In traditional control systems, dedicated subsystems were provided for each specific task. However, the concept of embedded component services in the recent DCSs eliminates subsystems, is object oriented, and keeps data reliability. All the information on individual processes is integrated into a data object from engineering, operations, planning, diagnostics, alarming, and archiving. This provides consistent views of all services at all times, makes it vendor hardware-agnostic, and there is no subsystem differentiation.

The newer platforms are based on client-server architectures, where there is level separation with protocol changes between field, automation, application, operations, and monitoring levels. This provides maximum availability of the control system and communication infrastructure, all the components are available remotely from anywhere globally, and security by design (this is an approach to software and hardware development that prevents vulnerabilities in the system, and makes it impervious to attack through continuous testing, authentication safeguards, and adherence to best programming practices).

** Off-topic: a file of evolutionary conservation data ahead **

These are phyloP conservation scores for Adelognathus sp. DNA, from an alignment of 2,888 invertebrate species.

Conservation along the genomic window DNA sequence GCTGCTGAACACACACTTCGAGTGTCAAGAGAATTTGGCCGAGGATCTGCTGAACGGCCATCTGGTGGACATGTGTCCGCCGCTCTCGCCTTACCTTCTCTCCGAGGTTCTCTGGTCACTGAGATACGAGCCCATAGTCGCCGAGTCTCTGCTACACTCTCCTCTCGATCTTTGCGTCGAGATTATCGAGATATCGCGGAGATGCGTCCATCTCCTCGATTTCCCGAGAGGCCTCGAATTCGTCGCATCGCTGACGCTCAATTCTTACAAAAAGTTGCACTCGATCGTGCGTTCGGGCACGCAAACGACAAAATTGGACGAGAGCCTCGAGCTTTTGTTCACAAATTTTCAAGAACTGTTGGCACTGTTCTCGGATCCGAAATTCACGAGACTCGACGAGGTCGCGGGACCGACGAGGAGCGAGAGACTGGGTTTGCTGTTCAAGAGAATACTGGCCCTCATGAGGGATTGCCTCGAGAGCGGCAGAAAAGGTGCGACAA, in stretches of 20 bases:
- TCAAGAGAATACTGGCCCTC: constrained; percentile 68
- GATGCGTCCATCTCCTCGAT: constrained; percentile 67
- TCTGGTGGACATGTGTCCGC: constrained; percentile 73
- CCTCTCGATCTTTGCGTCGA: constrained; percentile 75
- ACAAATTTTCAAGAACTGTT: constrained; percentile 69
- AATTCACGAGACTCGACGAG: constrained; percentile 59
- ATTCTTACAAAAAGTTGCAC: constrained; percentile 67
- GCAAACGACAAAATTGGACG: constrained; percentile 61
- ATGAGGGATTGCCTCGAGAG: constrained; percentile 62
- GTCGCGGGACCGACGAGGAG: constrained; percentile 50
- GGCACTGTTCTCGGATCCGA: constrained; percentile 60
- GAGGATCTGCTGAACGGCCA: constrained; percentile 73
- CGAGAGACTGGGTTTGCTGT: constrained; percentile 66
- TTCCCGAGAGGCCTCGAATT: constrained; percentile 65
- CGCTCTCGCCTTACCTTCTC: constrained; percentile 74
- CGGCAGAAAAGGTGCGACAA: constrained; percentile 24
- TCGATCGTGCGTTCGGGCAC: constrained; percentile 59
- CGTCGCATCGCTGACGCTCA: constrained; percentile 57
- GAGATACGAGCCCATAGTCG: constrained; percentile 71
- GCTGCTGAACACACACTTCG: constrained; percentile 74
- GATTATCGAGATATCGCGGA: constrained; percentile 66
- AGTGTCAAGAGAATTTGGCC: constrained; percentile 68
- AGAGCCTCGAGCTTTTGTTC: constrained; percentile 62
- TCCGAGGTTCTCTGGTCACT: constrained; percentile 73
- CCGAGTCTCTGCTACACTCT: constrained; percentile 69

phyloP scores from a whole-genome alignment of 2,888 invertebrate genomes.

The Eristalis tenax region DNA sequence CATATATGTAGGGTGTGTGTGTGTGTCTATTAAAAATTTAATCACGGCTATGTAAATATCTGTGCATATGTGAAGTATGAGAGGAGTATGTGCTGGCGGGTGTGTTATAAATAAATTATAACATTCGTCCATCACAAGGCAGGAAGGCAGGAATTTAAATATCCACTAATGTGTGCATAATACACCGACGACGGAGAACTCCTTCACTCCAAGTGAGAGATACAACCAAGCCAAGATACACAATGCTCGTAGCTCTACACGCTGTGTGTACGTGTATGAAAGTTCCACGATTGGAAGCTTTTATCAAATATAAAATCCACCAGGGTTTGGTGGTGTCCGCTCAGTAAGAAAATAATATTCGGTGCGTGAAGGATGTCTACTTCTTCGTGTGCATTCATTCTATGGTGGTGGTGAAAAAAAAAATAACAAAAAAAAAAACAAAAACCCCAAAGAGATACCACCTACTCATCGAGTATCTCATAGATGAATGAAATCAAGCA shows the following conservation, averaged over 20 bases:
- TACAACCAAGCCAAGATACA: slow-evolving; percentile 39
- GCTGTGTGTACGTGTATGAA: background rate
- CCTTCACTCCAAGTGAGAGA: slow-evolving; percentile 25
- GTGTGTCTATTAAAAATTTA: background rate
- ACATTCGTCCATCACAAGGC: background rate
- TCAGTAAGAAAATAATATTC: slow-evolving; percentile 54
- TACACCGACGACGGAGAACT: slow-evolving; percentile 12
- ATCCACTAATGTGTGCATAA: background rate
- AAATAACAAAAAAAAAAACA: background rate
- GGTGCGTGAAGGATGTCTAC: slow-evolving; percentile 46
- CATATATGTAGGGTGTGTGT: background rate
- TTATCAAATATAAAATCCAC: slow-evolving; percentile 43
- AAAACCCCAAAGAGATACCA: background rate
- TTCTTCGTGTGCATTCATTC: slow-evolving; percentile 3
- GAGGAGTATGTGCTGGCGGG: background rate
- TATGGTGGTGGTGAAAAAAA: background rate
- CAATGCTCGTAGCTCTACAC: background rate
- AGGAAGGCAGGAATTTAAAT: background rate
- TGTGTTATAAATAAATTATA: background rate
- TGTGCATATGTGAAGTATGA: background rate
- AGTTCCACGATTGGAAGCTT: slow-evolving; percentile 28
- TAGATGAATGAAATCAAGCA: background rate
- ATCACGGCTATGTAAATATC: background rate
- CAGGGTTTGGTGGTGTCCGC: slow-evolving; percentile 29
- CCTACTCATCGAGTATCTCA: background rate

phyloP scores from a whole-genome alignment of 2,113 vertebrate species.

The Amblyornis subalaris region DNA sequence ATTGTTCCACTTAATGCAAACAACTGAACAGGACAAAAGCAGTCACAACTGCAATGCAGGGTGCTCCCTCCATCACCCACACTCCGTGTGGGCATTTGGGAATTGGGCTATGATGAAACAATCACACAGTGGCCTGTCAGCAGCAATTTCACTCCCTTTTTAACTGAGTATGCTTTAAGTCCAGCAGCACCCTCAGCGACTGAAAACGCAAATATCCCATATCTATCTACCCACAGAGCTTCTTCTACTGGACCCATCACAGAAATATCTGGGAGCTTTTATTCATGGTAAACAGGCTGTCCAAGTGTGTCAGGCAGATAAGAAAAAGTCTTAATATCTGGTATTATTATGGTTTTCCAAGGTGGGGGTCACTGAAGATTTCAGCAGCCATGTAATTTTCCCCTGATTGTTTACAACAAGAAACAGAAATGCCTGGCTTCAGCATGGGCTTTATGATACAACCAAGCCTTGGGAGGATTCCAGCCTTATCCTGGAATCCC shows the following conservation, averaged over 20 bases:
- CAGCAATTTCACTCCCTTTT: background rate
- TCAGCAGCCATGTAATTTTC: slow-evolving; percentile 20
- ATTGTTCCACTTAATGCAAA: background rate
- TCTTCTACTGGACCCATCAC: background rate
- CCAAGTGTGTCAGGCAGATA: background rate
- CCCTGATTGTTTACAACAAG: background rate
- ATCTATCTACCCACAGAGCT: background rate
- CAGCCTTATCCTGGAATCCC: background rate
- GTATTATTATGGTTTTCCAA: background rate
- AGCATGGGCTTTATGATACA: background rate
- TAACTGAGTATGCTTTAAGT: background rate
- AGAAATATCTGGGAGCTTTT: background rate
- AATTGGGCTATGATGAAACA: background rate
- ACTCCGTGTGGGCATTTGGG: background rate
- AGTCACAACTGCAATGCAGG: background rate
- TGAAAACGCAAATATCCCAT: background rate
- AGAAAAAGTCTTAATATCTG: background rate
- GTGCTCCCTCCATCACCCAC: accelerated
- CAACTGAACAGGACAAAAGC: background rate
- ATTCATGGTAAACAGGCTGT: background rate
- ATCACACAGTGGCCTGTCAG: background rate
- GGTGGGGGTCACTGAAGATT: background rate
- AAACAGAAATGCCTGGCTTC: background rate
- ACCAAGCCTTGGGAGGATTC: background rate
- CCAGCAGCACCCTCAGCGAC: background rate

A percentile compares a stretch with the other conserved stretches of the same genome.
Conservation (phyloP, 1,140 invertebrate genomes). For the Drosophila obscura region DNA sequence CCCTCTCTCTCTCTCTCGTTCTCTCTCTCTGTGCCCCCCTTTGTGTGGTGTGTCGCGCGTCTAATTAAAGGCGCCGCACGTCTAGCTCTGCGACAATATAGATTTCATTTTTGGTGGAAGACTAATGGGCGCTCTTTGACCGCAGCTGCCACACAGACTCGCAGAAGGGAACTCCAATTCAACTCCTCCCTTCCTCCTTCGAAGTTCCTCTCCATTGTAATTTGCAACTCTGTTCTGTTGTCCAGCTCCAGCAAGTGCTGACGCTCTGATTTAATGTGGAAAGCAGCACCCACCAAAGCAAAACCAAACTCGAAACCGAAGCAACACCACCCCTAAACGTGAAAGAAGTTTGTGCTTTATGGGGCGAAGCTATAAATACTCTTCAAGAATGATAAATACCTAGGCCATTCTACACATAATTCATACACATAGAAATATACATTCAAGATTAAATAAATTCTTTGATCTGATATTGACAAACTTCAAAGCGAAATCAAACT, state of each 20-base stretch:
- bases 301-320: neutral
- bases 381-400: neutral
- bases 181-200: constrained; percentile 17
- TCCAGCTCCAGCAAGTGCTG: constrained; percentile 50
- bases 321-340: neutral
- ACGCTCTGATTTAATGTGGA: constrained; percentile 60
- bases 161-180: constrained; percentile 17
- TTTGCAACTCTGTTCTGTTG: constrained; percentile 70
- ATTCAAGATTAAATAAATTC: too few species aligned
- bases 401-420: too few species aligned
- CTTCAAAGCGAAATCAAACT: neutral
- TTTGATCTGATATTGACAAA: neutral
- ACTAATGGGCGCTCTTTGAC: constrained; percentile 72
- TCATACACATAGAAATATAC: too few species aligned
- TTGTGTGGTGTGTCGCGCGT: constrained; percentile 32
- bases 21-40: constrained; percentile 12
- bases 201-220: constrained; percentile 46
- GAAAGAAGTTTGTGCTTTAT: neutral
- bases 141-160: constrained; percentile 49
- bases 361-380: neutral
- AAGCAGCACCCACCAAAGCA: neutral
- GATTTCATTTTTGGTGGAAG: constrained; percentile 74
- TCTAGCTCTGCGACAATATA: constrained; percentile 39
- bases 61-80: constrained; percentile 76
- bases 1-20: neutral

The human-machine interfaces (HMIs) have got smarter and provide key prioritized information during the handling of an event and alarms. The HMI guides the operator to function in an appropriate manner by delivering the right information in the right manner at the right time. The DCS provides detailed information about the alarms and warnings for quicker resolution. Relevant root-cause analyses, access to required data, and precise handling of alarms for quicker reaction is provided seamlessly. The alarm-handling system simplifies operations in the resolution of the fault. Specific key performance indicators, alarm count and classification, and alarm indicator prioritization helps the operator deal with the situation effortlessly.

The other key aspect of modern DCSs is the flexibility in the connectivity into internal and external networks, third-party system access, and integration of internal and external systems for integrated operations. Previously, traditional DCSs based on propriety protocols could be connected to an HMI, and the individual HTML applications were accessed within the operator’s work environment. The implementation of cloud architecture for data storage and analysis has provided a secure way to store data and analyze them accordingly.

The intention of the newer DCSs is to serve for the entire lifetime of the power plant. Therefore, upgrades, migrations, and concepts are part of the development lifecycle. This allows users to run different generations of control systems in parallel for flexibility to cater to all the lifecycle concepts, as per requirements. As a result, the DCSs can be updated online, where updates and security patches are installed, and new features can be added without shutting down the plant.